As has Rann himself. The reason why a pre-marital affair was such a problem for Rann was not the affair itself but that Rann wasn’t quick enough with a mea culpa, only leaving it until the leaders debate, months after the story broke. As some have picked up, even at the non-victory speech, Rann’s calling it ‘the sweetest victory’ was an indulgence that the leader of a government that stands for nothing cannot afford.
That such trivial issues can cause problems for the government is a sign that the technocratic model might accommodate to the exhaustion of both parties’ programmes, but does not represent a new firm base in the electorate. Some, including Rudd, have said that such a swing is inevitable against a long-standing government, but it wasn’t that much less ‘long-standing’ six months ago when Labor was on track for another landslide. The way that such a lead can so rapidly melt away for a government that otherwise ticked all the right boxes on what is supposed to be necessary for re-election; strong economy, reasonably good reputation on services, including health, shows how the rules have changed.
Fortunately, Labor does have the Liberals. Labor’s ability to dump its programme over the last forty years has meant the Liberals, with little to oppose, have generally been a basket case over that time. Even following the 1993 landslide and Labor’s discrediting after State Bank, they still couldn’t keep their leader a full term and almost lost all of the majority the next election.
One astute political observer was impressed by the Liberals’ campaign. He’s getting easily impressed in his old age. By any normal criteria, the Liberals’ campaign was pathetic. It wasn’t just the constant stuff ups in costings and timing of policy announcements, they couldn’t even keep their leadership tensions under check during the few weeks of a campaign. It was summed up near the end with the one central charge they were making against Rann of spin, being derailed by the shadow Treasurer admitting to doing the same.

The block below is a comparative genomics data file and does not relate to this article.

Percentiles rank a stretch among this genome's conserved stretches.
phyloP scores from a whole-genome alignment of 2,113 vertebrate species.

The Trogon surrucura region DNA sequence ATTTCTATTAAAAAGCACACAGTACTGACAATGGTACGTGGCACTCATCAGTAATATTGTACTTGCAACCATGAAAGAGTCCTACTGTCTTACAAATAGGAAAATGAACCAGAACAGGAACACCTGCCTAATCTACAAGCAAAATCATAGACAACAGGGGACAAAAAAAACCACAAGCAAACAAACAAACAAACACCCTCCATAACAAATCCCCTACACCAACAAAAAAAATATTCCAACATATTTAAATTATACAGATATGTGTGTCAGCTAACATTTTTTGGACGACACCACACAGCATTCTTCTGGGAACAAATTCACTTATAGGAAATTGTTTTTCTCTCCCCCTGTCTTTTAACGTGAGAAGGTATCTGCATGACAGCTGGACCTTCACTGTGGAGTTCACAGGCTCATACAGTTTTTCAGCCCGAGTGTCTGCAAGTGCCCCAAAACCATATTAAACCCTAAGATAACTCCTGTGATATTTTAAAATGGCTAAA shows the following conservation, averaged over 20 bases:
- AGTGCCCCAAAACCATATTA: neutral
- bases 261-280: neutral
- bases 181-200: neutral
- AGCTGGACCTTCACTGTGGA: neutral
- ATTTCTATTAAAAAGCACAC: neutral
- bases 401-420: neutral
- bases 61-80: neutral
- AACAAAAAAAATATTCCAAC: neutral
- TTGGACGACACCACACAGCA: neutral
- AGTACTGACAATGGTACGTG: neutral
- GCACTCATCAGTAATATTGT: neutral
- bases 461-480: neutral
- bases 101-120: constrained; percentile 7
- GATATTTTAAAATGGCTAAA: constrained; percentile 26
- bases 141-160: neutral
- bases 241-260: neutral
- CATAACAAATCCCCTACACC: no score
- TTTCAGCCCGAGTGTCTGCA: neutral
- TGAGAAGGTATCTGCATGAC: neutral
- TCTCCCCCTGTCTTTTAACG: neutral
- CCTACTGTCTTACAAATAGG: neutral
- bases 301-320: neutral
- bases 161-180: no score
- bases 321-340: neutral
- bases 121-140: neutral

In fact, it was the very amateurism of the Liberals’ campaign, and the leader’s sometimes incoherent gabbling that made the campaign appear ‘fresh’ and ‘real’ – much like the bumblings of Abbott in Canberra are given the same virtues. It was this combination of a hollowing out of government but the weakness of the Liberals’ campaign that was the real reason for the differentiated swing in Labor electorates. Some are arguing that the Liberals didn’t target the marginals. Of course they did, just not very effectively. The real swing was the hollowing out of Labor’s vote in their heartland than a dramatic recovery of the Liberal’s fortunes with the voters they needed to convince.
There are some signs that Labor is starting to accommodate to the realities of political life today. The resignation of Atkinson and the challenge of Jay Weatherill from the left for deputy are indications that the factional system could be starting to break down. While Rann may not be intending to stoop low, he may simply have to go instead. But whatever the accommodations, the central problem remains. On election night Rann called for the party to go out and reconnect with the electorate, but on what basis?
Posted by The Piping Shrike on Monday, 22 March 2010.Filed under State and federal politics, State of the parties